Rutgers faces tough slate in Tourney


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Photo by Neil P. Kypers |

Sophomore 133-pounder Matt Fusco, bottom, looks to earn an automatic NCAA Tournament bid with a strong weekend.


When the Rutgers wrestling team heads to Lewisburg, Pa., this weekend for the EIWA Tournament, the outlook will be different than in years' past. No. 1 Cornell plans to bring home its fifth consecutive conference title, but a handful of programs are in position to dethrone the Big Red.

And that includes the Scarlet Knights.

"If we wrestle to where we are projected to be at, we will be right in the thick of it," said head coach Scott Goodale. "It's going to be hard to catch somebody like Cornell … but if you get some help along the way, you never know."

The Knights certainly look to improve upon last year's sixth-place performance, and to do that, the entire lineup top to bottom will have to wrestle to the best of its ability and then some.

One grappler who gets to show what he is made of is Matt Fusco. The sophomore spent the majority of the year splitting time with classmate Joe Langel at 125 pounds, but moved up to 133 two weeks ago to face Frank Cagnina of Lehigh.

Fusco knocked off Cagnina and Goodale rewarded him with the opportunity to represent Rutgers in the 133-pound bracket in the EIWA Tournament.

"It's really exciting. I feel a lot better up at 133," Fusco said. "I don't have to cut weight and I've got a lot more energy. I feel a lot stronger."

The path for Fusco to reach the NCAA Tournament in Philadelphia in two weeks is not an easy one. The NCAA allotted three automatic qualifying bids to the EIWA for the 133-pound weight class, compared to four and five bids for the rest of the weights.

The move couples with the fact that Fusco does not have a full year's body of work at 133 pounds to fall back on in order to grab one of the precious wildcard bids.

At last year's EIWA Tournament, Billy Ashnault did not receive an automatic bid at 133 pounds, but his solid individual record earned him a trip to the national tournament. Fusco does not have that luxury and needs to place in the top three.

"He's going to have to put together a good tournament," Goodale said. "Who knows? This time of the year there are so many upsets and the guys who believe they can win will end up winning."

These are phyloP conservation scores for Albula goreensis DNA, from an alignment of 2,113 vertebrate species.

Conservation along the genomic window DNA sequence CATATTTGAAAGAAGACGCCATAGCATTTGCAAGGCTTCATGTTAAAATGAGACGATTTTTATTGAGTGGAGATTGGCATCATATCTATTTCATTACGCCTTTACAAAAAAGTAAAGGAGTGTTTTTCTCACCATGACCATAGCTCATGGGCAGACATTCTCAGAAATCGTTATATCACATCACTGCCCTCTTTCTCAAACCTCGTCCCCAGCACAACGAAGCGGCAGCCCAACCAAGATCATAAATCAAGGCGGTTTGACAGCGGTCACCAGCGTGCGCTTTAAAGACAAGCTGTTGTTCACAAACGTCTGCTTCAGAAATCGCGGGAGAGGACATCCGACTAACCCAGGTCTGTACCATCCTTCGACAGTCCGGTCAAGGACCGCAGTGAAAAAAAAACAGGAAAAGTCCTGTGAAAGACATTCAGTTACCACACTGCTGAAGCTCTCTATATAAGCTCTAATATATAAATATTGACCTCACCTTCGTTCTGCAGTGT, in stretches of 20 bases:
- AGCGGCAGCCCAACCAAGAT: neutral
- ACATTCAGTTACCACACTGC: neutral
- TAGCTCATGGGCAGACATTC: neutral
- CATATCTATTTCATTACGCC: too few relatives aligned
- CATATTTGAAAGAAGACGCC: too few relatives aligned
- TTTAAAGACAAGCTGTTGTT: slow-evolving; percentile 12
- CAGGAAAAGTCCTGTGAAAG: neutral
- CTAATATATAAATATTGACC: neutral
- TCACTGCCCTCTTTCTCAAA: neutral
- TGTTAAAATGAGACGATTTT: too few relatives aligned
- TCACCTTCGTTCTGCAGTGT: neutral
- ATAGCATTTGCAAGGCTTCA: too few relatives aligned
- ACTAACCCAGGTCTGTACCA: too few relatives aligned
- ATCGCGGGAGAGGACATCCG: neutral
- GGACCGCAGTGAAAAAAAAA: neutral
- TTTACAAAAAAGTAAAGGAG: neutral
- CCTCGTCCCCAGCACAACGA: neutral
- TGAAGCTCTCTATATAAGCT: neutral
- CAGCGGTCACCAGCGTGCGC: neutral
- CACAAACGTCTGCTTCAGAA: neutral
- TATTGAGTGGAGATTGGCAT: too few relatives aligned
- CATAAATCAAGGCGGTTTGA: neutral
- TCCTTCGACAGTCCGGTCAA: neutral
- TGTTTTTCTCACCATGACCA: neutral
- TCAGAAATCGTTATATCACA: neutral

And Fusco certainly believes he can win.

"I think I can get an automatic bid," the Belleville, N.J., native said. "I think I can win. I think I can make it to the finals and if not, then definitely top three."

While Fusco knows he has an uphill climb, several Knights face a similar challenge as a tough end of the regular season dropped them from the top of the rankings.

But from sophomore Mario Mason at 149 pounds all the way up to senior D.J. Russo at heavyweight, the EIWA Tournament offers many Knights a chance to redeem themselves and prove they belong on the podium.

"We are going to have guys that get low seeds that have no business being low seeds," Russo said. "I think we are going to look pretty good when they redeem themselves and fix whatever mistakes they made, myself included. I don't mean ‘they' — I mean ‘we.'"

Russo rounded out the year falling to two EIWA counterparts in Lehigh's Zach Rey and American's Ryan Flores. The three will likely finish at the top of the pack this weekend and again when they converge at the Wells Fargo Center for the NCAA Tournament.

Rey and Flores might be seeded higher, just as Cornell and Lehigh may be favored to take the top-two spots this weekend at the EIWA Tournament.

But when push comes to shove, anything can happen. Things do not always follow the projected scheme and any team can triumph in that recipe for chaos.

"Anybody at this time of the year can win," Goodale said. "Anybody can put themselves in a position to win. And when that happens, a lot of things might not go according to plan."


A.J. Jankowski

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